JOHN BRADY KIESLING

The key differences between us and them

COMMENT

TAGS: Terrorism, Politics

I passed by United States Ambassador Geoffrey Pyatt’s residence on Thursday morning on my bicycle. The wall was already repainted when I returned. The official response, a tweet referring to “childish vandalism,” obscures the point, but the message of Rouvikonas isn’t obscure:

1. They hold the US Embassy responsible for the withdrawal of furlough rights for convicted November 17 hitman Dimitris Koufodinas by Greek authorities (with some logic, though the UK and Turkish embassies took the same position, as do Greece’s main opposition New Democracy party and family members of N17 victims).

2. They are able to operate freely in the most heavily guarded Athens streets (thanks in large measure but not entirely to restrictive police rules of engagement, rules that will not be changed before the next parliamentary elections, if ever).

3. These two points are important because of the strict moral/political constraints ordinarily imposed by Greek society on its violent revolutionaries (a counterpart, let’s not forget, to the restrictive rules on use of force by police).

Were Koufodinas to continue his hunger strike to death – unlikely, but he is a hero to the far-left precisely because his character is so unusual – that would open the door, as far as several hundred extremists are concerned, to deadly “counterviolence” in return. A few of them are armed. A handful are capable of patient planning. The conventional target for a deadly attack would be a prosecutor or judge involved in the furlough rejection decision, or a senior Justice Ministry official.

Rouvikonas, however, is signaling that US diplomats or persons closely connected with the US official presence should consider themselves targets as well. I don’t know if any Americans at the embassy have any experience of the 1983-2002 period in Greece. Not having to be afraid of every motorcycle with two helmeted riders aboard is a luxury sensible people would feel sorry to lose.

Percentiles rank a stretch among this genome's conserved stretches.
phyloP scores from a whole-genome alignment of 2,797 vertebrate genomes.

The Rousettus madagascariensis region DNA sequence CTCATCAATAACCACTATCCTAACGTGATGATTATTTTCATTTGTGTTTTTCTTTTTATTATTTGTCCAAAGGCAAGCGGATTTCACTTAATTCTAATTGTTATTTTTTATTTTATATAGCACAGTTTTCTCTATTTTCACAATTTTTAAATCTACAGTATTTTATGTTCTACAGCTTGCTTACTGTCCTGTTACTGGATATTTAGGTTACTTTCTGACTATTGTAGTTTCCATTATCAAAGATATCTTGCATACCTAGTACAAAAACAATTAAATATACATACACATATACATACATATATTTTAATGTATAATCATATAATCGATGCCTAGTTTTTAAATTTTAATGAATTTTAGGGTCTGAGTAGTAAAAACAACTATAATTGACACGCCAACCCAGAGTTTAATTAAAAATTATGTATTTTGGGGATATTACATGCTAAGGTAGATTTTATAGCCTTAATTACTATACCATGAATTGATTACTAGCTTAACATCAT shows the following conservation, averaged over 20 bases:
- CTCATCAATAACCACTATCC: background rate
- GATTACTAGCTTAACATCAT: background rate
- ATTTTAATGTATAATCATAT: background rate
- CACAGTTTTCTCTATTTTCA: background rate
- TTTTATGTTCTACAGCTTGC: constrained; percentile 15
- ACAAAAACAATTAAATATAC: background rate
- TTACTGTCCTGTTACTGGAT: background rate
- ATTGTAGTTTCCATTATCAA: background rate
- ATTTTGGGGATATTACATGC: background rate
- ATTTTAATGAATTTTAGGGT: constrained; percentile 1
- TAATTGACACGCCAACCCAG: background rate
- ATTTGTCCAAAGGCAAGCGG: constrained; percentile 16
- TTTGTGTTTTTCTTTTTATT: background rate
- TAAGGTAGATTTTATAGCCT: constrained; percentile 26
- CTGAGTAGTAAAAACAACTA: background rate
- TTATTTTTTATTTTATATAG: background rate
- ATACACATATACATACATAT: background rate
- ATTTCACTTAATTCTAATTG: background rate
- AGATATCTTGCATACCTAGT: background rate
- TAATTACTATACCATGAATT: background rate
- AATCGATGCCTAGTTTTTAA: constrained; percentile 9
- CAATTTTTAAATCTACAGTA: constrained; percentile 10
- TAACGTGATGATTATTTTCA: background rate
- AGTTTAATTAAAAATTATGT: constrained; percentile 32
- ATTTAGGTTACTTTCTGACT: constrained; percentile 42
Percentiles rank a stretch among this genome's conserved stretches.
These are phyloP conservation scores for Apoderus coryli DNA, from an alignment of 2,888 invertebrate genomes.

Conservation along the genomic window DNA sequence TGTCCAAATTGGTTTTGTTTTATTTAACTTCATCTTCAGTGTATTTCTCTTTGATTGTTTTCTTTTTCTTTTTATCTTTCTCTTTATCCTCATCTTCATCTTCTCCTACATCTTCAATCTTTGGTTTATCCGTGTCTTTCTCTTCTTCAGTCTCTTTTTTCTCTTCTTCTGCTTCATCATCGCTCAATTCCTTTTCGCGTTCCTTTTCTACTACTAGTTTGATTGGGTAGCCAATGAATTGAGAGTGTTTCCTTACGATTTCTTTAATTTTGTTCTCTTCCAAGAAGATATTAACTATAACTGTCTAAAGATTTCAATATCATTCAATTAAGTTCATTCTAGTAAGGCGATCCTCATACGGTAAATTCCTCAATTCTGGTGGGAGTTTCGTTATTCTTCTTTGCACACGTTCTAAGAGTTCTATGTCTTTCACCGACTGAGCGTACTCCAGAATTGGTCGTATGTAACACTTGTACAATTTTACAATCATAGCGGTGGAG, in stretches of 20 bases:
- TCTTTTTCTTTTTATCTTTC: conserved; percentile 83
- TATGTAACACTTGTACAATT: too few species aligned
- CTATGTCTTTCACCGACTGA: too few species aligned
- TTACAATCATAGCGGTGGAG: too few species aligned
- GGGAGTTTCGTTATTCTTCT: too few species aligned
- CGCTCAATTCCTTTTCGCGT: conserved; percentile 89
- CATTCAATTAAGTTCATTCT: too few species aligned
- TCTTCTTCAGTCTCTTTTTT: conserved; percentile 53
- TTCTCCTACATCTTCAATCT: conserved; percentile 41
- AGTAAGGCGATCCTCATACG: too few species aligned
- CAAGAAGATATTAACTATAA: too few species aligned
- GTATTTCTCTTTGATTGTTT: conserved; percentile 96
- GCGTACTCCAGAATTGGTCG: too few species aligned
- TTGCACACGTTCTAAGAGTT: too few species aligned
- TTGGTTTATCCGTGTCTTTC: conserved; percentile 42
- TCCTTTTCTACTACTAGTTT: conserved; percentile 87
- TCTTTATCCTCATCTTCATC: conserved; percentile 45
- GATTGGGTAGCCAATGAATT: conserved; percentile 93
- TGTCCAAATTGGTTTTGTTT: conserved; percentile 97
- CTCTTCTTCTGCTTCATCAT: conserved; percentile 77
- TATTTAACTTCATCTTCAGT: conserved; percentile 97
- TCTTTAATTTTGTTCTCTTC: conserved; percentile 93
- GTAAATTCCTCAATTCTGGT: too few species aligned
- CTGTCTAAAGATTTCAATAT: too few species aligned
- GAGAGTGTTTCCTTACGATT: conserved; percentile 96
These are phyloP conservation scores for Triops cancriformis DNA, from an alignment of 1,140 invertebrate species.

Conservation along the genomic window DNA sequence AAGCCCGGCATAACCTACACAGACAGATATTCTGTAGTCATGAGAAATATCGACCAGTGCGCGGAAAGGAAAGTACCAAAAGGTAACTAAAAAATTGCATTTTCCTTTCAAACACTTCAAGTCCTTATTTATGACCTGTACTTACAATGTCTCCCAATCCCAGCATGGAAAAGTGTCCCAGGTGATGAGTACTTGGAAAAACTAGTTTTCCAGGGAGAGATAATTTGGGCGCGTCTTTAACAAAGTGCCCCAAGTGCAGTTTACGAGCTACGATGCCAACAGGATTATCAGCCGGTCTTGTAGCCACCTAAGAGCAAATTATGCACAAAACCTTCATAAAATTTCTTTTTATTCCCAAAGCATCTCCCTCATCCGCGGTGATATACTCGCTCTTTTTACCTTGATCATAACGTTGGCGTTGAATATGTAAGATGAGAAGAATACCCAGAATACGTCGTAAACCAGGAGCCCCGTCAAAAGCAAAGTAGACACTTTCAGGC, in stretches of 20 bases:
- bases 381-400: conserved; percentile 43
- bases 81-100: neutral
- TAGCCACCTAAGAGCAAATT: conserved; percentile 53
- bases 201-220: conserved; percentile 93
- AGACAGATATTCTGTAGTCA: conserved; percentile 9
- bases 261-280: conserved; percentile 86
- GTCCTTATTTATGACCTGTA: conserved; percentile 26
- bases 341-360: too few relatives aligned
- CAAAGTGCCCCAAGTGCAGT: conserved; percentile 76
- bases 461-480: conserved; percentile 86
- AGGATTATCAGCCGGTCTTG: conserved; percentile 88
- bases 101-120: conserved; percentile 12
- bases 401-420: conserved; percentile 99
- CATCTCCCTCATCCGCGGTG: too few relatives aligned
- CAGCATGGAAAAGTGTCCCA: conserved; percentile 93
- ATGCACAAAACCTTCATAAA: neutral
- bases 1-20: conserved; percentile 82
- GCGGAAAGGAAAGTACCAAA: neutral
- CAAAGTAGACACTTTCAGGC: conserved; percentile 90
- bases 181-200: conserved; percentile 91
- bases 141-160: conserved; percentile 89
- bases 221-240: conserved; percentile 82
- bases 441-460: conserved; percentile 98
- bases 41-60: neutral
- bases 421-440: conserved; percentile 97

Let’s hope, for that reason at least (though there are others), that the government of Alexis Tsipras will persuade Koufodinas to stay alive. The easiest way would be to implement Greek penal law as currently written.

Yes, showing even this much respect to a defeated opponent is distasteful. The current US president encourages us to mock the defeated instead. Respect for the rule of law is, however, the key difference between the deadly violence of democratic states and the deadly violence of terrorists. We would do well to emphasize the key differences – and not delude ourselves that they are automatically self-evident – between us and them.


John Brady Kiesling is a former US diplomat who served as chief of the political section of the embassy in Athens and author of “Greek Urban Warriors: Resistance and Terrorism 1967-2014” (2014), among others.

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